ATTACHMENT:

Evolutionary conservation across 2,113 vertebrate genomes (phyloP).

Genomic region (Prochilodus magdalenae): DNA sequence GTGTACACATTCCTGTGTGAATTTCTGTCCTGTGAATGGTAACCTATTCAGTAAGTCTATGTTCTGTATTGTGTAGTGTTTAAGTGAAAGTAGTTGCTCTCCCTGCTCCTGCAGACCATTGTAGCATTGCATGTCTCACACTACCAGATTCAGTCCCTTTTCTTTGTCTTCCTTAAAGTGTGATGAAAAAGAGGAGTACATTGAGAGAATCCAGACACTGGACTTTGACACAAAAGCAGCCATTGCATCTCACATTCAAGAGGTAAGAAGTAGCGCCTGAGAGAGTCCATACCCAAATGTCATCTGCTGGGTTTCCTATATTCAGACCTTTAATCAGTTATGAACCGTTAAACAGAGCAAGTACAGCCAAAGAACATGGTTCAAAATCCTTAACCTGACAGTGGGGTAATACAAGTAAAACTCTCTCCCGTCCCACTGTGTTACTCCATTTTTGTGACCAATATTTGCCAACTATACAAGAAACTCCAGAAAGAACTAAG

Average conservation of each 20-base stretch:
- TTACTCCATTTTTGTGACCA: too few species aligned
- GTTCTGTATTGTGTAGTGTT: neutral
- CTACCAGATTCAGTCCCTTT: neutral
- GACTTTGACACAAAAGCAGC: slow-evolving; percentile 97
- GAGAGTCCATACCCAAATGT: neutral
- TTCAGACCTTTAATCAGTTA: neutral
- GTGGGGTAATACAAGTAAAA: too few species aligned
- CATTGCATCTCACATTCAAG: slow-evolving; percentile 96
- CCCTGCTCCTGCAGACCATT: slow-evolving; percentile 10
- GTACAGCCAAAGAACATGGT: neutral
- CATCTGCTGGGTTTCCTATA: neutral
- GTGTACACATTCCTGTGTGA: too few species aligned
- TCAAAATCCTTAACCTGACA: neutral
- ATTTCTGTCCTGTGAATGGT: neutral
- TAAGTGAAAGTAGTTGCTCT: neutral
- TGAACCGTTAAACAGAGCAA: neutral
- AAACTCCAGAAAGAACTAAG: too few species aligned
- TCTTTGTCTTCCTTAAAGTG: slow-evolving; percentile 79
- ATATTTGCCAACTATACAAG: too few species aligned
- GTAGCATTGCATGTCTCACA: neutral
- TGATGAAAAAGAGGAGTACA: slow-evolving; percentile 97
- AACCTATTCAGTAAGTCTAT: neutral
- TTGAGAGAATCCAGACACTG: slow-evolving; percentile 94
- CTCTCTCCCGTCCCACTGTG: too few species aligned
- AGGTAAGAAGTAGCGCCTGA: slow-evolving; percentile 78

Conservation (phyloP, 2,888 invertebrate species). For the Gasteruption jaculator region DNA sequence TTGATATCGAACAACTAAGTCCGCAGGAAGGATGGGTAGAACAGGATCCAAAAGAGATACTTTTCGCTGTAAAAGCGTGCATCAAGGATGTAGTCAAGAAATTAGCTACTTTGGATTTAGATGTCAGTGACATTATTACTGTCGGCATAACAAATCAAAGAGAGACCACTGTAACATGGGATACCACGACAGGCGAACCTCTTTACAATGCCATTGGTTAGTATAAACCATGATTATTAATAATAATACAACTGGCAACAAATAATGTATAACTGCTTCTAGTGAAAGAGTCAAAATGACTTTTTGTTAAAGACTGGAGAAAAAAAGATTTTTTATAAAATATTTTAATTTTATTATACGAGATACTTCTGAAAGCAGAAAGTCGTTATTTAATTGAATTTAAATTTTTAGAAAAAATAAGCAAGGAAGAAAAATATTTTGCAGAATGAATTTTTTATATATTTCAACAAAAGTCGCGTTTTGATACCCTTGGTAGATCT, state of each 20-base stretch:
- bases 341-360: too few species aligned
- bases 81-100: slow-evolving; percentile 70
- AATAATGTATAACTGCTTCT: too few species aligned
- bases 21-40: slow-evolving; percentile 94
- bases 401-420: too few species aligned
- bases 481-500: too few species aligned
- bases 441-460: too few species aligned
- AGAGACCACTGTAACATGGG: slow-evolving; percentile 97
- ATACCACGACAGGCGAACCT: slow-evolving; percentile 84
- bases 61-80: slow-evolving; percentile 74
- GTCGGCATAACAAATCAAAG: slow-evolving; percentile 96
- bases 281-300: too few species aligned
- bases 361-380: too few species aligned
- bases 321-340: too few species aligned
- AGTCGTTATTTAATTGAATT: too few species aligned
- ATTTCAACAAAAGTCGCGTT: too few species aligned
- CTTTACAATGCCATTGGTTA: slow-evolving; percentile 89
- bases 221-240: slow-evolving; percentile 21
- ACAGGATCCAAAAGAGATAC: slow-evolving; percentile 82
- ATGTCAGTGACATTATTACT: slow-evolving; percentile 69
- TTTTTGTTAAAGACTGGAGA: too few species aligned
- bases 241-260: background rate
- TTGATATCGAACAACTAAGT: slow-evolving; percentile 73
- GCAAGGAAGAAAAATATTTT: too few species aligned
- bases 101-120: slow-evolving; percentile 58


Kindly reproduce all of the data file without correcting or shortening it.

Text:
Evolutionary conservation across 2,113 vertebrate genomes (phyloP).

Genomic region (Prochilodus magdalenae): DNA sequence GTGTACACATTCCTGTGTGAATTTCTGTCCTGTGAATGGTAACCTATTCAGTAAGTCTATGTTCTGTATTGTGTAGTGTTTAAGTGAAAGTAGTTGCTCTCCCTGCTCCTGCAGACCATTGTAGCATTGCATGTCTCACACTACCAGATTCAGTCCCTTTTCTTTGTCTTCCTTAAAGTGTGATGAAAAAGAGGAGTACATTGAGAGAATCCAGACACTGGACTTTGACACAAAAGCAGCCATTGCATCTCACATTCAAGAGGTAAGAAGTAGCGCCTGAGAGAGTCCATACCCAAATGTCATCTGCTGGGTTTCCTATATTCAGACCTTTAATCAGTTATGAACCGTTAAACAGAGCAAGTACAGCCAAAGAACATGGTTCAAAATCCTTAACCTGACAGTGGGGTAATACAAGTAAAACTCTCTCCCGTCCCACTGTGTTACTCCATTTTTGTGACCAATATTTGCCAACTATACAAGAAACTCCAGAAAGAACTAAG

Average conservation of each 20-base stretch:
- TTACTCCATTTTTGTGACCA: too few species aligned
- GTTCTGTATTGTGTAGTGTT: neutral
- CTACCAGATTCAGTCCCTTT: neutral
- GACTTTGACACAAAAGCAGC: slow-evolving; percentile 97
- GAGAGTCCATACCCAAATGT: neutral
- TTCAGACCTTTAATCAGTTA: neutral
- GTGGGGTAATACAAGTAAAA: too few species aligned
- CATTGCATCTCACATTCAAG: slow-evolving; percentile 96
- CCCTGCTCCTGCAGACCATT: slow-evolving; percentile 10
- GTACAGCCAAAGAACATGGT: neutral
- CATCTGCTGGGTTTCCTATA: neutral
- GTGTACACATTCCTGTGTGA: too few species aligned
- TCAAAATCCTTAACCTGACA: neutral
- ATTTCTGTCCTGTGAATGGT: neutral
- TAAGTGAAAGTAGTTGCTCT: neutral
- TGAACCGTTAAACAGAGCAA: neutral
- AAACTCCAGAAAGAACTAAG: too few species aligned
- TCTTTGTCTTCCTTAAAGTG: slow-evolving; percentile 79
- ATATTTGCCAACTATACAAG: too few species aligned
- GTAGCATTGCATGTCTCACA: neutral
- TGATGAAAAAGAGGAGTACA: slow-evolving; percentile 97
- AACCTATTCAGTAAGTCTAT: neutral
- TTGAGAGAATCCAGACACTG: slow-evolving; percentile 94
- CTCTCTCCCGTCCCACTGTG: too few species aligned
- AGGTAAGAAGTAGCGCCTGA: slow-evolving; percentile 78

Conservation (phyloP, 2,888 invertebrate species). For the Gasteruption jaculator region DNA sequence TTGATATCGAACAACTAAGTCCGCAGGAAGGATGGGTAGAACAGGATCCAAAAGAGATACTTTTCGCTGTAAAAGCGTGCATCAAGGATGTAGTCAAGAAATTAGCTACTTTGGATTTAGATGTCAGTGACATTATTACTGTCGGCATAACAAATCAAAGAGAGACCACTGTAACATGGGATACCACGACAGGCGAACCTCTTTACAATGCCATTGGTTAGTATAAACCATGATTATTAATAATAATACAACTGGCAACAAATAATGTATAACTGCTTCTAGTGAAAGAGTCAAAATGACTTTTTGTTAAAGACTGGAGAAAAAAAGATTTTTTATAAAATATTTTAATTTTATTATACGAGATACTTCTGAAAGCAGAAAGTCGTTATTTAATTGAATTTAAATTTTTAGAAAAAATAAGCAAGGAAGAAAAATATTTTGCAGAATGAATTTTTTATATATTTCAACAAAAGTCGCGTTTTGATACCCTTGGTAGATCT, state of each 20-base stretch:
- bases 341-360: too few species aligned
- bases 81-100: slow-evolving; percentile 70
- AATAATGTATAACTGCTTCT: too few species aligned
- bases 21-40: slow-evolving; percentile 94
- bases 401-420: too few species aligned
- bases 481-500: too few species aligned
- bases 441-460: too few species aligned
- AGAGACCACTGTAACATGGG: slow-evolving; percentile 97
- ATACCACGACAGGCGAACCT: slow-evolving; percentile 84
- bases 61-80: slow-evolving; percentile 74
- GTCGGCATAACAAATCAAAG: slow-evolving; percentile 96
- bases 281-300: too few species aligned
- bases 361-380: too few species aligned
- bases 321-340: too few species aligned
- AGTCGTTATTTAATTGAATT: too few species aligned
- ATTTCAACAAAAGTCGCGTT: too few species aligned
- CTTTACAATGCCATTGGTTA: slow-evolving; percentile 89
- bases 221-240: slow-evolving; percentile 21
- ACAGGATCCAAAAGAGATAC: slow-evolving; percentile 82
- ATGTCAGTGACATTATTACT: slow-evolving; percentile 69
- TTTTTGTTAAAGACTGGAGA: too few species aligned
- bases 241-260: background rate
- TTGATATCGAACAACTAAGT: slow-evolving; percentile 73
- GCAAGGAAGAAAAATATTTT: too few species aligned
- bases 101-120: slow-evolving; percentile 58